You might have noticed the words “highkey” and “lowkey” popping up on Twitter lately. They’re becoming as popular as the word “literally” was just a few years ago. Everything was “literally amazing,” or “literally terrible.” Or maybe you were literally so sick you couldn’t make it to work. Now, you’re lowkey getting sick.
i highkey wanna run, but lowkey don’t wanna run by myself ):
— ༼࿂༽ (@jayvencordova) August 4, 2015
when u highkey want someone but u tryna be lowkey
— ジMich△elGokuJonesツ (@GoKuSODMG) August 4, 2015
My hair is highkey disgusting
— zara (@fruits012) August 4, 2015
I first noticed it when someone in my feed tweeted something nonsensical incorporating the term. I figured it was the opposite of “lowkey,” but I’d never heard it before — except in a Drake line from his verse on the recent Nicki Minaj single “Only,” released in October 2014.
Drake wasn’t the first person to use “highkey” as an adverb in a rap song. At least one rapper, Styles P, beat him to it by using the line “lowkey or highkey” on a Young Roddy track in September 2013. And a song entitled “Highkey” hit the internet about a month after Drake’s verse dropped, courtesy of Latre.
Regardless of who started it, though, it’s clear that highkey and lowkey, like most millennial teen trends worth their salt, have roots in the hip hop community. Drake is probably the one who can be credited with pushing it into the mainstream. He used the terms while rapping about Nicki Minaj, “Lowkey or maybe highkey, I been peeped that you like me.”
The rap scholars at Genius have decided, on this track at least, that “lowkey means keeping things secret while highkey means letting everyone know.”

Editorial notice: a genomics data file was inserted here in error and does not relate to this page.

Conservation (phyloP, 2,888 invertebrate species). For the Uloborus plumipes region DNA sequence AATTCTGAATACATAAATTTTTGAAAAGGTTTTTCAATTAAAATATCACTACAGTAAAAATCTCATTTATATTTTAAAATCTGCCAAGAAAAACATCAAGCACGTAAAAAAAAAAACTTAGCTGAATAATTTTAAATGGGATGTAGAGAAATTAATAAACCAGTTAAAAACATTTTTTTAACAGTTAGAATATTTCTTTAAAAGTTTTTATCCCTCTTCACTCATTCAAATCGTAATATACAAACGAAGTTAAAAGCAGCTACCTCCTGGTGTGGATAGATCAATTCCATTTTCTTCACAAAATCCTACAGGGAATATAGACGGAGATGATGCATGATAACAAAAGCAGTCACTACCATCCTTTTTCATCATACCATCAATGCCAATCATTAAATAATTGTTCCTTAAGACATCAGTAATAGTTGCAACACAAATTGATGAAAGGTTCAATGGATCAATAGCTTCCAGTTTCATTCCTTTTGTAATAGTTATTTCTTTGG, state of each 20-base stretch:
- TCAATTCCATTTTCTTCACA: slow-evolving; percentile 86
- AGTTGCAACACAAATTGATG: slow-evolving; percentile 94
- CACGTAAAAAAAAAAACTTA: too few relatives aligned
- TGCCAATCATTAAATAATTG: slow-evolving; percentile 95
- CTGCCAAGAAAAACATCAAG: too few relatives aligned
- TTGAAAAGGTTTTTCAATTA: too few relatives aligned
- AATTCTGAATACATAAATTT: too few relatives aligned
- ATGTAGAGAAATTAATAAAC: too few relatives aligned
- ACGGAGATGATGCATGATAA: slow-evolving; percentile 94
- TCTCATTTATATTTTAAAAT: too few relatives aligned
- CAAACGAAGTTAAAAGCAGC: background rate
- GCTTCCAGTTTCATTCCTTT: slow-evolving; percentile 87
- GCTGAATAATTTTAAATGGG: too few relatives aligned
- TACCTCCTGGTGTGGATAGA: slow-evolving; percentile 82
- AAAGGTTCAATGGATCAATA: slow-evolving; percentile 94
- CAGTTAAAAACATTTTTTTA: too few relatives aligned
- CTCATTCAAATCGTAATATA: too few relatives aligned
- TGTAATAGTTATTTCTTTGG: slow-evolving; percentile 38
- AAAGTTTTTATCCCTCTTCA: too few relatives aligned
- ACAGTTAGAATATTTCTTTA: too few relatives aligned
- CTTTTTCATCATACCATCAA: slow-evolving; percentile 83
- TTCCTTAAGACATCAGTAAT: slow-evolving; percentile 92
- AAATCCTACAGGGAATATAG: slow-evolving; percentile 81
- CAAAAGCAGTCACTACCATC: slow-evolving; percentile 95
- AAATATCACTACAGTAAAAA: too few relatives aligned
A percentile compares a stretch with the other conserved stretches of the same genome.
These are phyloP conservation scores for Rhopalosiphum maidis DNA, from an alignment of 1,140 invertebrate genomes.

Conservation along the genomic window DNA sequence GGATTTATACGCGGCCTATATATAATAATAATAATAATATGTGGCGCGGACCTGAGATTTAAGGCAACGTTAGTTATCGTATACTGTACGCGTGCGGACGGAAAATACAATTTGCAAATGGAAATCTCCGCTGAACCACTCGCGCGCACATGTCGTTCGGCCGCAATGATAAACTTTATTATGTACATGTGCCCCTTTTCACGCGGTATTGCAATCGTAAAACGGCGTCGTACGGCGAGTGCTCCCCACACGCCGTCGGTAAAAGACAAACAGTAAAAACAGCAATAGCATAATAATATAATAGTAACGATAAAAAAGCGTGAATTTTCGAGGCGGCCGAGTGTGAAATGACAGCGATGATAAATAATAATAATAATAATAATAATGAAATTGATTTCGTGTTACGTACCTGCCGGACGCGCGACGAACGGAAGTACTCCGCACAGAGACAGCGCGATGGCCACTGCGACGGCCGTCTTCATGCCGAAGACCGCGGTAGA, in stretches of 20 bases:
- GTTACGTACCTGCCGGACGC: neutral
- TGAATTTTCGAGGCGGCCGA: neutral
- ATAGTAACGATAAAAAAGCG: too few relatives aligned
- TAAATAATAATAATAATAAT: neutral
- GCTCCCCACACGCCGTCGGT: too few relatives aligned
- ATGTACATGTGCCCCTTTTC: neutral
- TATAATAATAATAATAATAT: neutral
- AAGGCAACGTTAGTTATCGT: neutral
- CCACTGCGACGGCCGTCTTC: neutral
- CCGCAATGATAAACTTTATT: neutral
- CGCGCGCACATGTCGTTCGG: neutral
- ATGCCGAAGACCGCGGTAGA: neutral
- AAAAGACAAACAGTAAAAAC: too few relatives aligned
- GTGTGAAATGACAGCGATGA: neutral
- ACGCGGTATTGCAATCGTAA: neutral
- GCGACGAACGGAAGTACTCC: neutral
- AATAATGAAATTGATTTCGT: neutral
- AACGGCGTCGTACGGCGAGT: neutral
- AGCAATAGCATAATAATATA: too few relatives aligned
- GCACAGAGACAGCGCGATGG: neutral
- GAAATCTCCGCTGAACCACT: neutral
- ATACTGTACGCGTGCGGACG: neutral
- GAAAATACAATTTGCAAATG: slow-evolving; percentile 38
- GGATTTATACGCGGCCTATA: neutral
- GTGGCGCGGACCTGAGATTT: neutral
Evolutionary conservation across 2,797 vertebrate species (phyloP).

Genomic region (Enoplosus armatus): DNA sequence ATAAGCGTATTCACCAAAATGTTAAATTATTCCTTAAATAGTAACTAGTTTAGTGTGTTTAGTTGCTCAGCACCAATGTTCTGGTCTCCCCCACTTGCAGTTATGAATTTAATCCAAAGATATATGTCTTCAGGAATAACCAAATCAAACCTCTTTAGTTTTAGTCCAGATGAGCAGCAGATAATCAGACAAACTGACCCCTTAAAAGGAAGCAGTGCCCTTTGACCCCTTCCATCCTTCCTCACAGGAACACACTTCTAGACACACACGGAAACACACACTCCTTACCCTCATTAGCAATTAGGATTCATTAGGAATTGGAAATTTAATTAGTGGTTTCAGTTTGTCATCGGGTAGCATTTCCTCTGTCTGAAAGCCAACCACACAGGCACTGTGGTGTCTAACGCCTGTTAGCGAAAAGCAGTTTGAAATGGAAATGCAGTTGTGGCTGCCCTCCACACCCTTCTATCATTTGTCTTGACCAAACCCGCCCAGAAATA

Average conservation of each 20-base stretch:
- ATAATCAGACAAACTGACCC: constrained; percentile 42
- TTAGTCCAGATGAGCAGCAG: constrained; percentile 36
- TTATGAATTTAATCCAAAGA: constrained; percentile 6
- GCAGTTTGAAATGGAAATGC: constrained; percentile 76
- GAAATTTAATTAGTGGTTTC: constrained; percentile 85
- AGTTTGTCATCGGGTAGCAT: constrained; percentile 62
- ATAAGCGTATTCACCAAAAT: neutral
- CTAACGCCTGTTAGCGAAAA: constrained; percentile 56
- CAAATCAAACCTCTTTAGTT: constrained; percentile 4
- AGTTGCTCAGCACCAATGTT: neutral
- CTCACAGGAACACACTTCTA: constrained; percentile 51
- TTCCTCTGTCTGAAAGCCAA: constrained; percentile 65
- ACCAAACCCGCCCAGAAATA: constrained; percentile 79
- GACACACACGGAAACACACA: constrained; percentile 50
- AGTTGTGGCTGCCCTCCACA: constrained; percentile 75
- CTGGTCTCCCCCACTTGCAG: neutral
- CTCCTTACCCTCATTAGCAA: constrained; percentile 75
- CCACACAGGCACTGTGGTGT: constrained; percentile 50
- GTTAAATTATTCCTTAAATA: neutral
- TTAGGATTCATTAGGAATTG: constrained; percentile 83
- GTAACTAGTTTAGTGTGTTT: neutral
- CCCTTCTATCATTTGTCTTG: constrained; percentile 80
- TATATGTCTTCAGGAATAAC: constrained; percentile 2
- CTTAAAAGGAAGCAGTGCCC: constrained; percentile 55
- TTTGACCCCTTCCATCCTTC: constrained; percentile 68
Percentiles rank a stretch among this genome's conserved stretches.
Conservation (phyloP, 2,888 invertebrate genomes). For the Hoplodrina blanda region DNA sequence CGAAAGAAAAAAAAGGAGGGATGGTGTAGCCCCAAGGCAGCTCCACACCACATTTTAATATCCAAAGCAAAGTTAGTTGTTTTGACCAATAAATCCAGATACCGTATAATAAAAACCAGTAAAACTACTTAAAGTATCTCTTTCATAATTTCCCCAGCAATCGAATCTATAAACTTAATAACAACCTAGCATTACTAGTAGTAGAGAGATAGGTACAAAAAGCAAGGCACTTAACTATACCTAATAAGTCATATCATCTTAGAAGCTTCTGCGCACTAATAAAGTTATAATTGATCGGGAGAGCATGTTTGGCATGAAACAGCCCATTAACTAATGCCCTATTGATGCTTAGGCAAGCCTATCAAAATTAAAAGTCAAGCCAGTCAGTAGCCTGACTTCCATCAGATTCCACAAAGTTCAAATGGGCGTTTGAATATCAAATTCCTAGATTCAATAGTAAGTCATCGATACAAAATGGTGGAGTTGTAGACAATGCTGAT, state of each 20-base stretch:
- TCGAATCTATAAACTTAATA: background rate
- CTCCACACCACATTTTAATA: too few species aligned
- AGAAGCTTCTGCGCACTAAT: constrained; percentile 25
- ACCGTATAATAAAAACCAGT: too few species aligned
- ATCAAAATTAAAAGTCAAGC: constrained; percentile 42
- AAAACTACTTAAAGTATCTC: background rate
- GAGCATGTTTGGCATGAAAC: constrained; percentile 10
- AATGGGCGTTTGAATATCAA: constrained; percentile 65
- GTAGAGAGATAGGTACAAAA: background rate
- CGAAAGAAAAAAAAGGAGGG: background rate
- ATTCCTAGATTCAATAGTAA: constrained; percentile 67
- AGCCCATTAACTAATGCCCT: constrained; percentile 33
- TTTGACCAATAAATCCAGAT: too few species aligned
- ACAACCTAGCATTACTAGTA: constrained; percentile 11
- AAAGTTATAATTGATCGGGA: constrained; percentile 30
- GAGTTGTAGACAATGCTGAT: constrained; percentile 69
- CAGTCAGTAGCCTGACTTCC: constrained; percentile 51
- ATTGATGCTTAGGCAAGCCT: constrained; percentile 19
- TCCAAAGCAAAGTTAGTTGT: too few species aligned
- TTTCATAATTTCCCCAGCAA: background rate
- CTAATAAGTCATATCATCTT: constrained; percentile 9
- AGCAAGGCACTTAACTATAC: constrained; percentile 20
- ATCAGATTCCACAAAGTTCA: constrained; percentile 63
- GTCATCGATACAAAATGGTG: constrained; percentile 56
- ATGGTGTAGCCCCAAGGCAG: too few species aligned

In that case, lowkey might not be the right word for Nicki and Drake’s status — they’re consistently one of the most shipped fantasy couples in pop culture, especially after his feud with her fiancé. There’s nothing lowkey about that trio.
But Drake’s use of millennial lingo is on point as always. And as Twitter makes clear, since he introduced these two adverbs to the masses, their definitions have been stretched.
Online, “highkey” is a modifier that means “very,” “a lot,” “intensely,” or “much.”
highkey attracted to pizza
— Pizzaminati (@pizzaminati) August 4, 2015
Meanwhile, “lowkey” means “not really,” “not a lot,” “minimally,” or, like Drake used it, “secretly.”
lowkey cant wait for homecoming even though i probably wont get asked
— b collick (@Brooke_Collick) August 4, 2015
And now, people are applying these words to every situation.
being a highkey harry girl and lowkey liam girl worked out so well for me todag
— katie//pcd//TOMORROW (@snogpayne) August 4, 2015
Lowkey wanna be healthy. Highkey want doughnuts.
— Lo-Rain Lopez (@lo_swiggity) August 4, 2015
I lowkey am really into that new Demi Lovato song and I highkey hate myself for it.
— Mikayla (@mikaylax) August 4, 2015
Sometimes it doesn’t make much sense.
lowkey, but highkey I’m a catfish
— lord flacko (@duckyy_) August 4, 2015
Other times, the terms are combined — not to cancel each other out, but to connote a feeling that is “even more highkey than highkey.”
I’m lowkey and high key terrified
— ange :) (@angiegalio) August 4, 2015
Mostly, though they’re either using highkey/lowkey to talk about their love lives…
Lowkey want a relationship ,
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